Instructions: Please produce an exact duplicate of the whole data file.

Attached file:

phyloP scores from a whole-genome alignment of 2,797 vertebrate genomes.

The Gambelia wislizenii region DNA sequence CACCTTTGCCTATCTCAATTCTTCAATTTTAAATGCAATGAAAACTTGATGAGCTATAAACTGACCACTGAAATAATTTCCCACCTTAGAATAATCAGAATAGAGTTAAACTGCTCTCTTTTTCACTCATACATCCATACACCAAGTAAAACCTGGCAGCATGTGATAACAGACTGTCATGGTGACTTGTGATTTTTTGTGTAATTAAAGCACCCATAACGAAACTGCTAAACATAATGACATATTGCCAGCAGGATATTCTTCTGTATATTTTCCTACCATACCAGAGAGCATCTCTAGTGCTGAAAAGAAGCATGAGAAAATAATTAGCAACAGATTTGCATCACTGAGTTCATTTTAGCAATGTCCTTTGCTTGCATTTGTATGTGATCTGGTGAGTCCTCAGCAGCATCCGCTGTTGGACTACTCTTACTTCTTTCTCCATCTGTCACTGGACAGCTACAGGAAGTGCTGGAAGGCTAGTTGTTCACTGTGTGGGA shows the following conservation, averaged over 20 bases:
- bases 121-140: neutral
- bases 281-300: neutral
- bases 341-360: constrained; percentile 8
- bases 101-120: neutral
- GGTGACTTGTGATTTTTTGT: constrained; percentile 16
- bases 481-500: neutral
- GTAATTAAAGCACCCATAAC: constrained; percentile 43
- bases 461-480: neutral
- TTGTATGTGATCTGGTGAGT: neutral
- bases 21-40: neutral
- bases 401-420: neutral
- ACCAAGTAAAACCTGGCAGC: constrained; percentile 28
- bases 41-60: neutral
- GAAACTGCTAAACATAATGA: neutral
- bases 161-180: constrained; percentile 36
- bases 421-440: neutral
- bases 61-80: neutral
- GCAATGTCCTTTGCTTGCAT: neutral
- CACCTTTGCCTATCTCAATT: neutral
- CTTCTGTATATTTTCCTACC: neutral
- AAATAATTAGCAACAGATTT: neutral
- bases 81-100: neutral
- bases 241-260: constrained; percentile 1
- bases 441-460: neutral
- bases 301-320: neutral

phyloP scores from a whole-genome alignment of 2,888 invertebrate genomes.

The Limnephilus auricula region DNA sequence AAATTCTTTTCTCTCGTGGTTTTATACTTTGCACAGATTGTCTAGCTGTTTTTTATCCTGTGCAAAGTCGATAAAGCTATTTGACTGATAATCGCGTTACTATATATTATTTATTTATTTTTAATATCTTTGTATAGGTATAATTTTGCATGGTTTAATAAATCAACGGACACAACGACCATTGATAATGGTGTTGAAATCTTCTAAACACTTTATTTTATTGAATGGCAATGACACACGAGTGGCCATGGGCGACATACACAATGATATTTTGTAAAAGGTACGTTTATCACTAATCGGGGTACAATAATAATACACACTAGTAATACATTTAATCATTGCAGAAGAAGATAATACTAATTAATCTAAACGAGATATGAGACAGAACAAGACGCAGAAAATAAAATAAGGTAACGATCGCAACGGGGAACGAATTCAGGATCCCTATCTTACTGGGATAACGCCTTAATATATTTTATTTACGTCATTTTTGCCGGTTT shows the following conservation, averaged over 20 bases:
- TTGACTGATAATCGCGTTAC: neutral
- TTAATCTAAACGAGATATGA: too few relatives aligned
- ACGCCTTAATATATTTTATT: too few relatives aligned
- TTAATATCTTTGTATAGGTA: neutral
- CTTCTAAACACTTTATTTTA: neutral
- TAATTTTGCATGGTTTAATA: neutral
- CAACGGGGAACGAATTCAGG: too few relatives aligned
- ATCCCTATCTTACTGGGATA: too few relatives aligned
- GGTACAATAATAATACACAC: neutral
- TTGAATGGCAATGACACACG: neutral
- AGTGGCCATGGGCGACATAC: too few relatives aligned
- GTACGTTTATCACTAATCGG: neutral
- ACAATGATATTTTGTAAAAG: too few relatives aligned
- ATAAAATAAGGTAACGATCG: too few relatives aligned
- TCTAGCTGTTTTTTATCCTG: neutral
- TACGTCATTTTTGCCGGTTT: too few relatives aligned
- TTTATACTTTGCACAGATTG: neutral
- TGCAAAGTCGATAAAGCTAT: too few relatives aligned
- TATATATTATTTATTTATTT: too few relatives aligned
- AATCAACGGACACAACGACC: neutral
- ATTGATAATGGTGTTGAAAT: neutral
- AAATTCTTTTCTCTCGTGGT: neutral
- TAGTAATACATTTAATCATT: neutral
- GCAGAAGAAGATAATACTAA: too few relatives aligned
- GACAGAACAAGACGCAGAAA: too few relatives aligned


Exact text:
phyloP scores from a whole-genome alignment of 2,797 vertebrate genomes.

The Gambelia wislizenii region DNA sequence CACCTTTGCCTATCTCAATTCTTCAATTTTAAATGCAATGAAAACTTGATGAGCTATAAACTGACCACTGAAATAATTTCCCACCTTAGAATAATCAGAATAGAGTTAAACTGCTCTCTTTTTCACTCATACATCCATACACCAAGTAAAACCTGGCAGCATGTGATAACAGACTGTCATGGTGACTTGTGATTTTTTGTGTAATTAAAGCACCCATAACGAAACTGCTAAACATAATGACATATTGCCAGCAGGATATTCTTCTGTATATTTTCCTACCATACCAGAGAGCATCTCTAGTGCTGAAAAGAAGCATGAGAAAATAATTAGCAACAGATTTGCATCACTGAGTTCATTTTAGCAATGTCCTTTGCTTGCATTTGTATGTGATCTGGTGAGTCCTCAGCAGCATCCGCTGTTGGACTACTCTTACTTCTTTCTCCATCTGTCACTGGACAGCTACAGGAAGTGCTGGAAGGCTAGTTGTTCACTGTGTGGGA shows the following conservation, averaged over 20 bases:
- bases 121-140: neutral
- bases 281-300: neutral
- bases 341-360: constrained; percentile 8
- bases 101-120: neutral
- GGTGACTTGTGATTTTTTGT: constrained; percentile 16
- bases 481-500: neutral
- GTAATTAAAGCACCCATAAC: constrained; percentile 43
- bases 461-480: neutral
- TTGTATGTGATCTGGTGAGT: neutral
- bases 21-40: neutral
- bases 401-420: neutral
- ACCAAGTAAAACCTGGCAGC: constrained; percentile 28
- bases 41-60: neutral
- GAAACTGCTAAACATAATGA: neutral
- bases 161-180: constrained; percentile 36
- bases 421-440: neutral
- bases 61-80: neutral
- GCAATGTCCTTTGCTTGCAT: neutral
- CACCTTTGCCTATCTCAATT: neutral
- CTTCTGTATATTTTCCTACC: neutral
- AAATAATTAGCAACAGATTT: neutral
- bases 81-100: neutral
- bases 241-260: constrained; percentile 1
- bases 441-460: neutral
- bases 301-320: neutral

phyloP scores from a whole-genome alignment of 2,888 invertebrate genomes.

The Limnephilus auricula region DNA sequence AAATTCTTTTCTCTCGTGGTTTTATACTTTGCACAGATTGTCTAGCTGTTTTTTATCCTGTGCAAAGTCGATAAAGCTATTTGACTGATAATCGCGTTACTATATATTATTTATTTATTTTTAATATCTTTGTATAGGTATAATTTTGCATGGTTTAATAAATCAACGGACACAACGACCATTGATAATGGTGTTGAAATCTTCTAAACACTTTATTTTATTGAATGGCAATGACACACGAGTGGCCATGGGCGACATACACAATGATATTTTGTAAAAGGTACGTTTATCACTAATCGGGGTACAATAATAATACACACTAGTAATACATTTAATCATTGCAGAAGAAGATAATACTAATTAATCTAAACGAGATATGAGACAGAACAAGACGCAGAAAATAAAATAAGGTAACGATCGCAACGGGGAACGAATTCAGGATCCCTATCTTACTGGGATAACGCCTTAATATATTTTATTTACGTCATTTTTGCCGGTTT shows the following conservation, averaged over 20 bases:
- TTGACTGATAATCGCGTTAC: neutral
- TTAATCTAAACGAGATATGA: too few relatives aligned
- ACGCCTTAATATATTTTATT: too few relatives aligned
- TTAATATCTTTGTATAGGTA: neutral
- CTTCTAAACACTTTATTTTA: neutral
- TAATTTTGCATGGTTTAATA: neutral
- CAACGGGGAACGAATTCAGG: too few relatives aligned
- ATCCCTATCTTACTGGGATA: too few relatives aligned
- GGTACAATAATAATACACAC: neutral
- TTGAATGGCAATGACACACG: neutral
- AGTGGCCATGGGCGACATAC: too few relatives aligned
- GTACGTTTATCACTAATCGG: neutral
- ACAATGATATTTTGTAAAAG: too few relatives aligned
- ATAAAATAAGGTAACGATCG: too few relatives aligned
- TCTAGCTGTTTTTTATCCTG: neutral
- TACGTCATTTTTGCCGGTTT: too few relatives aligned
- TTTATACTTTGCACAGATTG: neutral
- TGCAAAGTCGATAAAGCTAT: too few relatives aligned
- TATATATTATTTATTTATTT: too few relatives aligned
- AATCAACGGACACAACGACC: neutral
- ATTGATAATGGTGTTGAAAT: neutral
- AAATTCTTTTCTCTCGTGGT: neutral
- TAGTAATACATTTAATCATT: neutral
- GCAGAAGAAGATAATACTAA: too few relatives aligned
- GACAGAACAAGACGCAGAAA: too few relatives aligned